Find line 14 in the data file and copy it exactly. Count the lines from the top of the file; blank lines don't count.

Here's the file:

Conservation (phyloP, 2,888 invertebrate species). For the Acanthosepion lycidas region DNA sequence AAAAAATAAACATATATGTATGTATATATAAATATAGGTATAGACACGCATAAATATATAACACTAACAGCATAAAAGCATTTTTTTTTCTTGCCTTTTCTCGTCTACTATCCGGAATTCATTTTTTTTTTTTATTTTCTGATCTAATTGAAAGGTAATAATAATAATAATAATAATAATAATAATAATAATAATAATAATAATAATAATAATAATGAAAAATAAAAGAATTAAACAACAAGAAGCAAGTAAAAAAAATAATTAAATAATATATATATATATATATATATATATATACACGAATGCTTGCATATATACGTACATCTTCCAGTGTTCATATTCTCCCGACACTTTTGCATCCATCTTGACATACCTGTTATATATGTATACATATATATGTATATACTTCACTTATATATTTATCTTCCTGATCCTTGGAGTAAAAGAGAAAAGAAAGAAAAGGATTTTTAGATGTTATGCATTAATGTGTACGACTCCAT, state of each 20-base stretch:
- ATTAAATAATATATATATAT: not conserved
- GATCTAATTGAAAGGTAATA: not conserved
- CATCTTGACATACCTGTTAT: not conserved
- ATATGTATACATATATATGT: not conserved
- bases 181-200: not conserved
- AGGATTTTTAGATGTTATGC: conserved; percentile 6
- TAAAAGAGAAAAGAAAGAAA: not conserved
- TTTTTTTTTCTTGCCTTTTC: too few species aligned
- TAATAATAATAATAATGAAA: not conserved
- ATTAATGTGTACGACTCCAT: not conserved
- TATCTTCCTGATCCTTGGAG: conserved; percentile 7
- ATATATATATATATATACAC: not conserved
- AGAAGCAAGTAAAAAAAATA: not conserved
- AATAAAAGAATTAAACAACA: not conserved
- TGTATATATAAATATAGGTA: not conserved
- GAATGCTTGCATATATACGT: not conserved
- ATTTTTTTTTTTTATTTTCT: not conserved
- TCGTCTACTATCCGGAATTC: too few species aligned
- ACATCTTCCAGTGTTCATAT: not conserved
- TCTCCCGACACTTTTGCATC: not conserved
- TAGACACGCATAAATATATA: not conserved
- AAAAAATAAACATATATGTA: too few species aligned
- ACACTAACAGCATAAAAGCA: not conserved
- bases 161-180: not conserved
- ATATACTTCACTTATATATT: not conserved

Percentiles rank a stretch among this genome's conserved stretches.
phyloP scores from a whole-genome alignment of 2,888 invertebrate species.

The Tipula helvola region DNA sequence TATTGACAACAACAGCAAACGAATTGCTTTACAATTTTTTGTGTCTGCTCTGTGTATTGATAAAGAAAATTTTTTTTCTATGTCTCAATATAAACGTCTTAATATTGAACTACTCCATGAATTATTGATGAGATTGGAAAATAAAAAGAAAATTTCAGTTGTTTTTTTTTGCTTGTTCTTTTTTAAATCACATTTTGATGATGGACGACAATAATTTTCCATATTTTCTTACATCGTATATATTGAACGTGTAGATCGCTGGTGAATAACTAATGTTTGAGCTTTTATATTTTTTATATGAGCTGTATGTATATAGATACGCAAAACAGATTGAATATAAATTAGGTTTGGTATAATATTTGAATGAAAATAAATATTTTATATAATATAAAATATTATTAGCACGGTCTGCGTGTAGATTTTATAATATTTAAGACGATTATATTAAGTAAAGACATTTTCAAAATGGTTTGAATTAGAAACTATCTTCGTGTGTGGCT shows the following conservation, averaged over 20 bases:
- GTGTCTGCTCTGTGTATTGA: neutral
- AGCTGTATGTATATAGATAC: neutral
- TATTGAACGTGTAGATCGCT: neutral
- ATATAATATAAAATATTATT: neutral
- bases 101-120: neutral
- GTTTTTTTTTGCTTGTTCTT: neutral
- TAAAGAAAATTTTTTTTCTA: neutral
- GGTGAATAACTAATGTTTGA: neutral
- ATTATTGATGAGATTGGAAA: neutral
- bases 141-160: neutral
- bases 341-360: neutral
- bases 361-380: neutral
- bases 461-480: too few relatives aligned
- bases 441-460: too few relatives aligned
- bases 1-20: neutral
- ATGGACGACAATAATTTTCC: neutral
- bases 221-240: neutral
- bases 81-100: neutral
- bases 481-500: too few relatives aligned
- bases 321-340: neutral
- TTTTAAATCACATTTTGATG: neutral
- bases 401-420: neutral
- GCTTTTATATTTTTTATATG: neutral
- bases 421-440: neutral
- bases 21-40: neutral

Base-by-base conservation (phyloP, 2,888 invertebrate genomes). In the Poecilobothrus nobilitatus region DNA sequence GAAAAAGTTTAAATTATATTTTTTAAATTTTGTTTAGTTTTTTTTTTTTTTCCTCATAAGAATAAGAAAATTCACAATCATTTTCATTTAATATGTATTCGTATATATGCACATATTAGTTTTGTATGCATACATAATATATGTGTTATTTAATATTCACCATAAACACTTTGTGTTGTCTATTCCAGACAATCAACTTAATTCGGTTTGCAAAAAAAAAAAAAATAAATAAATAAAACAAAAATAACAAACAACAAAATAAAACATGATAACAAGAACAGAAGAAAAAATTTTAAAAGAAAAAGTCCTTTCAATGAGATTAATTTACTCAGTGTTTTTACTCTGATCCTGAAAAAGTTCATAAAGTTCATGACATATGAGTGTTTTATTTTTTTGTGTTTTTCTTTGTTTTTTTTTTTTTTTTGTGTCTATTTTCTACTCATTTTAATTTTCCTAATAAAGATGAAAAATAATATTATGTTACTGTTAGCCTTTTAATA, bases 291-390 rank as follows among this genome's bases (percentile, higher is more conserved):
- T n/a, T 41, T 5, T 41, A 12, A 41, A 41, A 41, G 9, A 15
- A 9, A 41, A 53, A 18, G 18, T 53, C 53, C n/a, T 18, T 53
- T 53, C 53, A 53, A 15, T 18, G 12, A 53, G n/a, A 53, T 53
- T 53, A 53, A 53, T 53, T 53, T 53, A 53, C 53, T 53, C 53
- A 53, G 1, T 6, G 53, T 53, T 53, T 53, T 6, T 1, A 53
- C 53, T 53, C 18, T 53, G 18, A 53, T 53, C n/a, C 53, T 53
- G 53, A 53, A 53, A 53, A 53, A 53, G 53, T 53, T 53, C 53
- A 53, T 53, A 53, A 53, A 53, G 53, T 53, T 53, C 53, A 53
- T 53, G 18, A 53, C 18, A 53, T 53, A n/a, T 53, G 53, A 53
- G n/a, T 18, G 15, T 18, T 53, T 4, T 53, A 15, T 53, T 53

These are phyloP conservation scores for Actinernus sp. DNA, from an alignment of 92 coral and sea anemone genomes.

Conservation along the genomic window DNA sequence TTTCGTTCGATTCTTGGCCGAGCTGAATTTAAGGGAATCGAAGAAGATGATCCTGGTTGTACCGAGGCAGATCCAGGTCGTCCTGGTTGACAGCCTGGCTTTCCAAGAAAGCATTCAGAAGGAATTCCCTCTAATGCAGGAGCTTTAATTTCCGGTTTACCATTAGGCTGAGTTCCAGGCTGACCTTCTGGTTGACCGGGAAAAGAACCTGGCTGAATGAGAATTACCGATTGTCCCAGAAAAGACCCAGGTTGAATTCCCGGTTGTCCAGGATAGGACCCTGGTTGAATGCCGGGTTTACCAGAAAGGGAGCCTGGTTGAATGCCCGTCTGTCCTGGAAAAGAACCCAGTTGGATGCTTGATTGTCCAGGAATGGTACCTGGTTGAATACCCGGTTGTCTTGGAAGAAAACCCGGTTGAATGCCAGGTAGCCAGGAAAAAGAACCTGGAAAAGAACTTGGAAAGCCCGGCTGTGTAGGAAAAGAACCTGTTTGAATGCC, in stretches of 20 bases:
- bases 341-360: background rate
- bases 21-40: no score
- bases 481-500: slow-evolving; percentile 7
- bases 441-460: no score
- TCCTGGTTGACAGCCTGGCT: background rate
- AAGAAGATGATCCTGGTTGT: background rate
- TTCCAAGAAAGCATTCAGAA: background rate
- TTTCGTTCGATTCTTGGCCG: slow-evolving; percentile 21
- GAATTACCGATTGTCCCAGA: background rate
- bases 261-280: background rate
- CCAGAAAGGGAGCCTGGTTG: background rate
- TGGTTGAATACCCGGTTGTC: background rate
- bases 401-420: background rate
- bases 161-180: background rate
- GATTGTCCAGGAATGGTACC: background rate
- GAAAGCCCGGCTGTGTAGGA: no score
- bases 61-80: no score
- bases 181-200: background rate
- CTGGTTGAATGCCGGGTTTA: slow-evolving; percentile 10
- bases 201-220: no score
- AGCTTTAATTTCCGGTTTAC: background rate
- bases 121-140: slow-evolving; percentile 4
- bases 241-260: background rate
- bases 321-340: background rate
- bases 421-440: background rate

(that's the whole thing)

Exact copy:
- AGAAGCAAGTAAAAAAAATA: not conserved